A non-commercial educational station (NCE station) is a radio station or TV station that does not accept on-air advertisements (TV ads or radio ads), as defined in the United States by the Federal Communications Commission (FCC). NCE stations do not pay broadcast license fees for their non-profit uses of the radio spectrum. Stations which are almost always operated as NCE include public broadcasting, community radio, and college radio, as well as many religious broadcasting stations.
On the FM broadcast band, the Federal Communications Commission (FCC) has reserved the lowest 20 channels, 201~220 (88.1~91.9 MHz) for NCE stations only. This is known as the reserved band. It also includes channel 200 (87.9 MHz), but only for class D NCE stations. This is only for "full-service" stations forced to move by a full-power station (KSFH being the only one as of 2008 ), however one broadcast translator (K200AA, a CSN International translator parented to KAWZ) has been allowed to use this channel anyway.
On the TV band, individual channels are reserved, such that there is at least one in every area, and almost always two or three in each metropolitan area. This is also the case for FM along international boundary zones, within 320 kilometers (just under 200 miles) of the Mexico-United States border and the Canada-United States border. This is because many of the reserved-band channels are used by stations in the other country, such as with broadcasting in the San Diego/Tijuana metropolitan area. Additionally, neither the Canadian Radio-television and Telecommunications Commission nor the Federal Telecommunications Institute have such a reserved band in Canada or Mexico, respectively. (In Mexico, individual stations belonging to state and federal governments, educational institutions, and non-profit groups are licensed under permits or permisos, which are non-commercial, non-profit licenses that do not permit advertising.)
NCE stations may also operate on a non-reserved channel. However this was rare in the United States due to the high cost of buying a commercial broadcasting station, and because for years the FCC failed to maintain a process that would ensure that non-commercial applicants would have a chance against those who could afford to bid at spectrum auctions. Two such stations are WGPB FM in Rome, Georgia and WNGH-FM in Chatsworth, Georgia, former commercial stations purchased in 2007 and 2008 and operated by Georgia Public Broadcasting (GPB), serving the mountains northwest of Atlanta which previously had no GPB radio service. In addition, there were at least four stations with commercial licenses that formerly operated as PBS member stations (WNYC-TV in New York City, WMHX in Albany, New York, KAUT-TV in Oklahoma City, and KCPQ-TV in Seattle are a few examples of this); most of those stations now broadcast as affiliates of commercially-owned networks. This is also rare in Mexico, though XEIMT-TV, a cultural channel in Mexico City, and XEWH-TV, the main station of the state network of Sonora, operate under commercial concessions and not permits. A number of new low power FM (LPFM) NCE stations operating in the non-reserved part of the spectrum have been licensed by the FCC since the Local Community Radio Act was enacted in 2010.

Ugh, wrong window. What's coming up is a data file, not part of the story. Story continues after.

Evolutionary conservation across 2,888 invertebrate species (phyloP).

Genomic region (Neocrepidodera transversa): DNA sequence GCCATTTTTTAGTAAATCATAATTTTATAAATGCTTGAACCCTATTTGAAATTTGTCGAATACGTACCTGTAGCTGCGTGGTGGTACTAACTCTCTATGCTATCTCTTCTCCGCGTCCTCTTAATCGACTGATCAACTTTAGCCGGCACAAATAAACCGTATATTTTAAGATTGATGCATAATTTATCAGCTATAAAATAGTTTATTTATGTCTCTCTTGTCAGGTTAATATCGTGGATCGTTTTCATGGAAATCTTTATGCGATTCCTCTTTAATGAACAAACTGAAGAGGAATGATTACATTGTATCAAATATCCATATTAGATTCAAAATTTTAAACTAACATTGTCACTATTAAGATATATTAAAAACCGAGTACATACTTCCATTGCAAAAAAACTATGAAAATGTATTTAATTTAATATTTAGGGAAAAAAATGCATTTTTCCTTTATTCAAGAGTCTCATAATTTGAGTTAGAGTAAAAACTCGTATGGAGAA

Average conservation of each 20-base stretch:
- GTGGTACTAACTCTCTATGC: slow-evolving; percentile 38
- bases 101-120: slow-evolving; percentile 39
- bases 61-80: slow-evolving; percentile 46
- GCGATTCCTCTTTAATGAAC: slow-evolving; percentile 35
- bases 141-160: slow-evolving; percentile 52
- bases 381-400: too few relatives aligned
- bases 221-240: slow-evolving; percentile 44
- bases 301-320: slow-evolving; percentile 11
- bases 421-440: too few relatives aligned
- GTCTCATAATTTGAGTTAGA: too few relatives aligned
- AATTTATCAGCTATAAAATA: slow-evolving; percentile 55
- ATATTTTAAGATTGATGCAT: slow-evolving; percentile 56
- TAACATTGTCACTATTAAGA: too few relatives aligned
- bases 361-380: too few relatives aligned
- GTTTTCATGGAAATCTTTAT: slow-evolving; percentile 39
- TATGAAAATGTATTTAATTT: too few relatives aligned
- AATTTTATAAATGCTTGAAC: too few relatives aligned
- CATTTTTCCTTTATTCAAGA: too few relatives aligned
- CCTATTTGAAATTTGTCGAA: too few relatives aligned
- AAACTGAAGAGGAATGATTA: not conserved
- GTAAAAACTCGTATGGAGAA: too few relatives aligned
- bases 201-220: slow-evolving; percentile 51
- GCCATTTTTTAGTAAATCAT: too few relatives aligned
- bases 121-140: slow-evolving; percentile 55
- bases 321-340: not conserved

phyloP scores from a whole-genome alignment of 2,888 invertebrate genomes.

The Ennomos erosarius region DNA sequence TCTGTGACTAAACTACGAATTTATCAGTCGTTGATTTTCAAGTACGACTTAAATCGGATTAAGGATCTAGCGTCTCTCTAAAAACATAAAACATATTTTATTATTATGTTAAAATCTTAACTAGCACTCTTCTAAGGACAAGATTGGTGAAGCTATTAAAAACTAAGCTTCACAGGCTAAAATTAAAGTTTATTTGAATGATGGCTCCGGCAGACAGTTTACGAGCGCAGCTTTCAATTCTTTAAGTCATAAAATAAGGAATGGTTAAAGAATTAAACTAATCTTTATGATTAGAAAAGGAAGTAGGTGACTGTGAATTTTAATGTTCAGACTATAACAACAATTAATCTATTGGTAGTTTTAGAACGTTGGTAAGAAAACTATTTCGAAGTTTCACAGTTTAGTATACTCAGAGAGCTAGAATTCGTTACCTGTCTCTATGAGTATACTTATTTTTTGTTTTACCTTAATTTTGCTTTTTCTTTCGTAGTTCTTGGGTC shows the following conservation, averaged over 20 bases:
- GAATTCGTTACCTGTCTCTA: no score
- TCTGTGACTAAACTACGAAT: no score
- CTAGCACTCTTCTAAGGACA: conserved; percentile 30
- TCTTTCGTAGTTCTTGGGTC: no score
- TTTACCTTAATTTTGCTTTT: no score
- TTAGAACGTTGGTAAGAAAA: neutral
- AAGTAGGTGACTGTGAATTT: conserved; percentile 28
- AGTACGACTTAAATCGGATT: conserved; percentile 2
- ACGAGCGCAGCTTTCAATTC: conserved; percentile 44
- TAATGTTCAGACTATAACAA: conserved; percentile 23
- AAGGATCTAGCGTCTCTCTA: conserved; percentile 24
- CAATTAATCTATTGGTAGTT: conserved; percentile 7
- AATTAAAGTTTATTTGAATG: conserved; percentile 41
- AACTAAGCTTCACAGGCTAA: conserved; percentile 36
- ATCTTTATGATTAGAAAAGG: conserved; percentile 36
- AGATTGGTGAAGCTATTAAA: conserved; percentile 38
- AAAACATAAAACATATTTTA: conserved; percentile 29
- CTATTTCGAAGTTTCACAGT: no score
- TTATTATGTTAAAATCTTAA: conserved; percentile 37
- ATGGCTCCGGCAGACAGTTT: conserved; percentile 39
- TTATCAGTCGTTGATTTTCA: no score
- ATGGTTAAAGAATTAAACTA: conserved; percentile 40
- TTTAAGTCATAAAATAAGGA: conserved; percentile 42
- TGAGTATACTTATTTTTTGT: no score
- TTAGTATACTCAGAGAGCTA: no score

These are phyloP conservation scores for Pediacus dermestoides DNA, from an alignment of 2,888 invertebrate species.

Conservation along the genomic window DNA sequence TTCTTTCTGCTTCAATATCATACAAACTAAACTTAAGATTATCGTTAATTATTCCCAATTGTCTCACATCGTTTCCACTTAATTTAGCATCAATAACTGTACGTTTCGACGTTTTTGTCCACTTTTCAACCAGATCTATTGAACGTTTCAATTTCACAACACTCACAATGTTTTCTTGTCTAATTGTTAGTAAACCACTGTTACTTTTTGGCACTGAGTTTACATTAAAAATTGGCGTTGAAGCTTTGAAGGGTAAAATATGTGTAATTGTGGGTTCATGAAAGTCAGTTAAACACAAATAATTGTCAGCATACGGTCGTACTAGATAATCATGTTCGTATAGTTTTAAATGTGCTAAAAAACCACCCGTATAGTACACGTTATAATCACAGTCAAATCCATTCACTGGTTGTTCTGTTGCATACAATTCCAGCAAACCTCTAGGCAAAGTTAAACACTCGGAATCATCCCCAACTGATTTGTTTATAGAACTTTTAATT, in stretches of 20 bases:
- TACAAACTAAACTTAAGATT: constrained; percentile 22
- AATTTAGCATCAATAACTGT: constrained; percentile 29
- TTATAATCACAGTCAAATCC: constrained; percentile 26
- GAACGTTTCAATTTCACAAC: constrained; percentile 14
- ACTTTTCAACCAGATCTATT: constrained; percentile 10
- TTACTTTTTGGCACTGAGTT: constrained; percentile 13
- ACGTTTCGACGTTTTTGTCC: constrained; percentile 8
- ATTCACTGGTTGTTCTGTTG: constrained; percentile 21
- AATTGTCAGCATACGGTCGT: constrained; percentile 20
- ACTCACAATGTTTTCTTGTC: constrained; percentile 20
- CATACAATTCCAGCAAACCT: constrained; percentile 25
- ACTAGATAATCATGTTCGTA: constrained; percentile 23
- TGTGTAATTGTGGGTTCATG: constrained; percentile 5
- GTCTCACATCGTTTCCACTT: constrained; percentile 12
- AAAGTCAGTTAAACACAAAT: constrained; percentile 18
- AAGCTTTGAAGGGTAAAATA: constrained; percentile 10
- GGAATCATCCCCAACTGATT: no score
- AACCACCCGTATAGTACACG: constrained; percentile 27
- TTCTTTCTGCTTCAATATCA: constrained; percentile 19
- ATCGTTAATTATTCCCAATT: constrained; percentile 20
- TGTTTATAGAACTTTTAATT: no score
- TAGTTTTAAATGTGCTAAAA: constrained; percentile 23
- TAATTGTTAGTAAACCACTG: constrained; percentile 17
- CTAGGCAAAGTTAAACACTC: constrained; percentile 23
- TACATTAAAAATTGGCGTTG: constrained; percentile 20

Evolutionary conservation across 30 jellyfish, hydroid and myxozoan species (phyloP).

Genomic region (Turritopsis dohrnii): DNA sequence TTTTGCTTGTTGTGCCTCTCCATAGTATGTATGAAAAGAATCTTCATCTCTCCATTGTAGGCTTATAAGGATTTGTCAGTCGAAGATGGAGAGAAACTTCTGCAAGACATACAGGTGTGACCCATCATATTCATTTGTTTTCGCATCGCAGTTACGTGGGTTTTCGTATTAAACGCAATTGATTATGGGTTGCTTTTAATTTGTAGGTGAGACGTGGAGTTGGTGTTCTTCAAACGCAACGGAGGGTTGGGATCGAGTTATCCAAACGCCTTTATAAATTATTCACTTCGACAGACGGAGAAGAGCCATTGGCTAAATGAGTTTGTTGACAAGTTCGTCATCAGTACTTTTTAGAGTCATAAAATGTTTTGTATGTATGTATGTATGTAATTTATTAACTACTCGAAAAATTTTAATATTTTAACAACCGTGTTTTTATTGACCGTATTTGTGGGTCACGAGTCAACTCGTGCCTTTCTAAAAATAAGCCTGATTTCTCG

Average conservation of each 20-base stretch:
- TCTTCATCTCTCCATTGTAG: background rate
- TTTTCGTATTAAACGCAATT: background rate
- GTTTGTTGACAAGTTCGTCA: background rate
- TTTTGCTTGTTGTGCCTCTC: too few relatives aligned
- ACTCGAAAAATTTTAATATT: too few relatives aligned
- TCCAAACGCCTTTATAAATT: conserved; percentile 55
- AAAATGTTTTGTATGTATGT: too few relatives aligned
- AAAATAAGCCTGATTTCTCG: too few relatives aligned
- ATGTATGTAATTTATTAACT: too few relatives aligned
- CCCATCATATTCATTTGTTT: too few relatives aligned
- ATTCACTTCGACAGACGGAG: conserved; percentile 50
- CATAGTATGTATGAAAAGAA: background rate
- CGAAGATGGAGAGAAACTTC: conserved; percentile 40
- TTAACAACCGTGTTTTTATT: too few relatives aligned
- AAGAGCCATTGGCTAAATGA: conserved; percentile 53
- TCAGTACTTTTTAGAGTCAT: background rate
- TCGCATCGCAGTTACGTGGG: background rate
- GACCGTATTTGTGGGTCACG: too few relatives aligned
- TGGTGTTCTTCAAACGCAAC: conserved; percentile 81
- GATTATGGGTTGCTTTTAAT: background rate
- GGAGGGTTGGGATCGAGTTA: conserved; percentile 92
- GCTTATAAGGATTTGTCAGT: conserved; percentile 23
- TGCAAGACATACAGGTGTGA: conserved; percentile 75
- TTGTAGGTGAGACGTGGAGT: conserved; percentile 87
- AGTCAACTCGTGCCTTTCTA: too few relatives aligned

The FCC defines several different activities as being commercial in nature. Sponsorship of NCE stations is called underwriting, and stations may make announcements of these grants on-air. However, they may not accept money for such mentions, only goods and services, unless the sponsor itself is a non-profit, such as a charitable organization or public college. Money can be accepted if there is no on-air mention of the sponsor. NCE stations may also not mention prices or qualities of commercial products or services in any situation which would be construed as promoting or endorsing any company, regardless of whether it sponsors the station.
Underwriting spots are brief and to-the-point, as they must not be disruptive to programming. Additionally, underwriting spots on public TV are at the beginning or end of the TV show rather than in the middle, as they have increasingly become on commercial stations.
Retransmission consent has often been chosen over must-carry by the major commercial television networks. Under the present rules, a new agreement is negotiated every three years, and stations must choose must-carry or retransmission consent for each cable system they wish their signal to be carried on. Non-commercial stations (such as local PBS stations) may not seek retransmission consent and may only invoke must-carry status.
Like commercial stations, NCE stations are allowed to lease subcarriers in exchange for money, essentially making the station a common carrier. This may be for a commercial audio, video, or data service, or a non-commercial one like a radio reading service for the blind.
NCE stations broadcasting in digital TV or HD Radio may lease part of their bandwidth (actually bitrate) in a similar manner, however, the commercial use is limited. The main program must always be non-commercial, and must not have its quality diminished excessively by increased lossy compression done in order to fit the auxiliary service within the allowable bit rate. NCE digital television (DTV) stations do not pay the FCC a percentage of their revenue from these leases as commercial DTV stations do. No such datacasting fee is levied on any analog or FM/AM station, whether commercial or NCE.